2.      Lack of detailed spending data. Measuring the impact of spending on service delivery outcomes is difficult without comparable and reliable data on how much different subnational governments spend on specific programs or issues (e.g., basic education, stunting, road maintenance). The underlying problem is that the subnational budget classification and chart of accounts are based on Law no. 23 of 2014, which defines affairs of the government (Urusans), aligned with the functional classifications of the central government. However, sub-urusans are not aligned with subfunctions of the central government leading to difficulty in aggregation at the subfunction level at the national level. Subnational government’s urusans are currently not well suited for identifying how much districts spend on primary education or Puskesmas services, for example. The Government of Indonesia’s ongoing reform of the subnational chart of accounts through preparing a new Government Regulation on the Subnational Chart of Account (PP Bagan Akun Standar or BAS) is expected to address the challenges of aggregation of central and subnational data and the lack of granularity of subnational level data.

    3.      Reliability of independent data on service delivery outcomes at the district level. SUSENAS and other BPS-run surveys are the major available sources of independently generated data service delivery outcome data. However, these surveys are not designed primarily for accurately measuring year-on-year trends for service delivery at the district level. SUSENAS is designed to achieve sample representativeness for the entire population, not for a specific subset, such as school-aged children. This can lead to seemingly erratic trends with large measurement errors for indicators such as enrollment rates. It would be prohibitively expensive to enlarge the SUSENAS sample sufficiently for reliably tracking district year year-on-year trends for a large number of service outcome indicators. One option could be to change to sample at the margin to ensure that the representativeness can be achieved for a select group of core indicators that help enable consistent monitoring of subnational service delivery performance.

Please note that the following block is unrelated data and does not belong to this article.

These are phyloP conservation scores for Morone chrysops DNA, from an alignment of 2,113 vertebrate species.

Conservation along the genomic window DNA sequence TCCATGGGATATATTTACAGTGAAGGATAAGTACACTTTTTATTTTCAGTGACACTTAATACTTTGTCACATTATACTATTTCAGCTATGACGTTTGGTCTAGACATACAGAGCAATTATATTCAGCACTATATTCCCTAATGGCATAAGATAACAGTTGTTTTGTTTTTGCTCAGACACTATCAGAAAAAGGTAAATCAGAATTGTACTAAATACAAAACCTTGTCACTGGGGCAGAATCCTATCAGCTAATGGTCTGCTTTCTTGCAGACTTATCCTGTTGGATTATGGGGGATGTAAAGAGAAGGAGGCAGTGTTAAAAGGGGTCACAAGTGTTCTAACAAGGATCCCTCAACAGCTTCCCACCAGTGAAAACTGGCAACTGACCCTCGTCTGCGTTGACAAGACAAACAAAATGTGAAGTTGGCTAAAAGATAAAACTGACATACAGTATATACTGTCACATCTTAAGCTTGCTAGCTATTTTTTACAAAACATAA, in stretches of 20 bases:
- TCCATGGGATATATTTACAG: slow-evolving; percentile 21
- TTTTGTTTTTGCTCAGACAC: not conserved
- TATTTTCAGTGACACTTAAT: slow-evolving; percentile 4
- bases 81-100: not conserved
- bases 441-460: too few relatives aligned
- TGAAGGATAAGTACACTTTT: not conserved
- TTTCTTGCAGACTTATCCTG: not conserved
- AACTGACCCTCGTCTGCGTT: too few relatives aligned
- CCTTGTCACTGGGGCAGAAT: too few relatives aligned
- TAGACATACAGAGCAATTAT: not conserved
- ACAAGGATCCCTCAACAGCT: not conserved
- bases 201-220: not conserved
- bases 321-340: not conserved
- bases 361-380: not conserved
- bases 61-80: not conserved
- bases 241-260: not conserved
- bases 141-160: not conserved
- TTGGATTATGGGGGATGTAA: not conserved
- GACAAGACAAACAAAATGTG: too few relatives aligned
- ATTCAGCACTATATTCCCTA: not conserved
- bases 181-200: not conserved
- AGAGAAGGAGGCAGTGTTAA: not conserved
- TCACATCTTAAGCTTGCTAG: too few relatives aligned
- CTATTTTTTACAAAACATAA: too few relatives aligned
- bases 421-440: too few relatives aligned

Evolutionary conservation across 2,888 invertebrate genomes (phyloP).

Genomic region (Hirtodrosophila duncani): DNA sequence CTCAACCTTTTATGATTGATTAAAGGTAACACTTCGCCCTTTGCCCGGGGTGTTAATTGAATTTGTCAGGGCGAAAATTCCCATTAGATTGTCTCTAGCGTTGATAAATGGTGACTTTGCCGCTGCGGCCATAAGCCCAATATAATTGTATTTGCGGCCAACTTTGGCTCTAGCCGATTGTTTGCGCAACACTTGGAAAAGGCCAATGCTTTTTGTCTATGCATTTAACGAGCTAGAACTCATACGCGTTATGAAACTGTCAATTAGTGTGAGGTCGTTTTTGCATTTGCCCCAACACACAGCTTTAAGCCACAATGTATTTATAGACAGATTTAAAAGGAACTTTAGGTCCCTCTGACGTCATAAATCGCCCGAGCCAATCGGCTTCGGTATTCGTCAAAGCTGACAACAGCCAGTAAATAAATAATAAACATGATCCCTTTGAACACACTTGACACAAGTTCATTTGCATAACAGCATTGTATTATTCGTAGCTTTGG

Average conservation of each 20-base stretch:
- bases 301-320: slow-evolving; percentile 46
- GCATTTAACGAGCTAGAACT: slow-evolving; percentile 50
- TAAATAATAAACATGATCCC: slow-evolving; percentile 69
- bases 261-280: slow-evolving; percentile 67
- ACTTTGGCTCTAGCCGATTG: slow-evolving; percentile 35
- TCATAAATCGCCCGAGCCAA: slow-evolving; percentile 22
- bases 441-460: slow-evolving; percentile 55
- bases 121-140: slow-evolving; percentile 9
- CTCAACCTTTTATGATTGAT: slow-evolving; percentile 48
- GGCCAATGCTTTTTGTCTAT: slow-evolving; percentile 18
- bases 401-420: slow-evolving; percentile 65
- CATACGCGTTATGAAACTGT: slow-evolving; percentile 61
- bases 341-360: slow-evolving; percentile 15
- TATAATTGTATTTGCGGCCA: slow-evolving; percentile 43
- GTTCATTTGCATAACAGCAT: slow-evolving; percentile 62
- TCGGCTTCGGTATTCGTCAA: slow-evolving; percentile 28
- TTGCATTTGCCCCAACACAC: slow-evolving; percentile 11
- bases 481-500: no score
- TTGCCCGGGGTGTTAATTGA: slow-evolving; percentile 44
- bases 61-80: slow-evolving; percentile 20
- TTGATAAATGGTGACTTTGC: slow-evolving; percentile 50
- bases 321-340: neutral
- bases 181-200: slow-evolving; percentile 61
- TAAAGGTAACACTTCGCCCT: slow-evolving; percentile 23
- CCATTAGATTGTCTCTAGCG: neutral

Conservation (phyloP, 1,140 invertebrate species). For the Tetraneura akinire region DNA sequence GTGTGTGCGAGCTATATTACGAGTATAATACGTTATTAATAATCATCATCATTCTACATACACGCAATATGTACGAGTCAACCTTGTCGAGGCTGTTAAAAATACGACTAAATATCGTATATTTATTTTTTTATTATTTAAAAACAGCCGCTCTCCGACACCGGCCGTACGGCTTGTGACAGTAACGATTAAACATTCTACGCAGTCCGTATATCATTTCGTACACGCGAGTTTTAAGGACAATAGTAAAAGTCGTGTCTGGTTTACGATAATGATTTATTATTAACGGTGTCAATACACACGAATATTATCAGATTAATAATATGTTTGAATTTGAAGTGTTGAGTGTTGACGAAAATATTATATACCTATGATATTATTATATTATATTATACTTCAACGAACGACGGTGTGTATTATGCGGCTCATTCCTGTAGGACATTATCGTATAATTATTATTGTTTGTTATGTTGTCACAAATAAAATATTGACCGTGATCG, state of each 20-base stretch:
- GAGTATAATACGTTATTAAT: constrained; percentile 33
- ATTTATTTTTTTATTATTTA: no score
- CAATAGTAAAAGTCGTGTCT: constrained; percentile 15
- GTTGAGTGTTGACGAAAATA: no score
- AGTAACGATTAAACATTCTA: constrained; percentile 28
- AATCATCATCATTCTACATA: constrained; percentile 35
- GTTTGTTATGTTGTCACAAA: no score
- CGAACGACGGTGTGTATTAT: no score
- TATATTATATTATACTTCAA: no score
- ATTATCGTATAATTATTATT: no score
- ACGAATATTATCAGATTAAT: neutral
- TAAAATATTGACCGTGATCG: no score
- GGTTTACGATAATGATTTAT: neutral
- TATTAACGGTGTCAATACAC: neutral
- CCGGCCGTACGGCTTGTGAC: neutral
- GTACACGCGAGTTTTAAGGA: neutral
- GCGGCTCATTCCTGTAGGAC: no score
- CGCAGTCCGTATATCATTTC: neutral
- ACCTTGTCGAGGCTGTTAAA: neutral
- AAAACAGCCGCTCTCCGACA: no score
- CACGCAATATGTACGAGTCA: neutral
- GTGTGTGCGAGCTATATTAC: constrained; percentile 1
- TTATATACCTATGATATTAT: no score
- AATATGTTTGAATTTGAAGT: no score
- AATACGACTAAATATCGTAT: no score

4.      Quality of administrative data. Some administrative data on service delivery indicators still suffers from measurement errors, in part because quality assurance systems are only emerging. This often results in large differences with SUSENAS data, for example.

    These problems with data on spending and results need to be addressed as a priority, in view of improving subnational government accountability for service delivery performance. Besides MOF and Bappenas, the concerned line ministries certainly play a central role in improving sectoral data quality (see chapter on data).

    3.      Coordination challenges

    Good coordination among ministries, or between the central government with local governments is crucial for successful program implementation, but it has been hard to achieve until now. How to solve it?

    We consider these coordination challenges across agencies and between levels of government a systemic constraint on the quality of spending (Section 1.4 Overview Chapter). We propose a solution by requesting the government to “improve coordination among central agencies, and between central and subnational governments to deliver better services, by improving program integration and convergence, and data sharing among key national priority programs, and by strengthening central-local coordination in policymaking, investment decision-making, and program implementation”.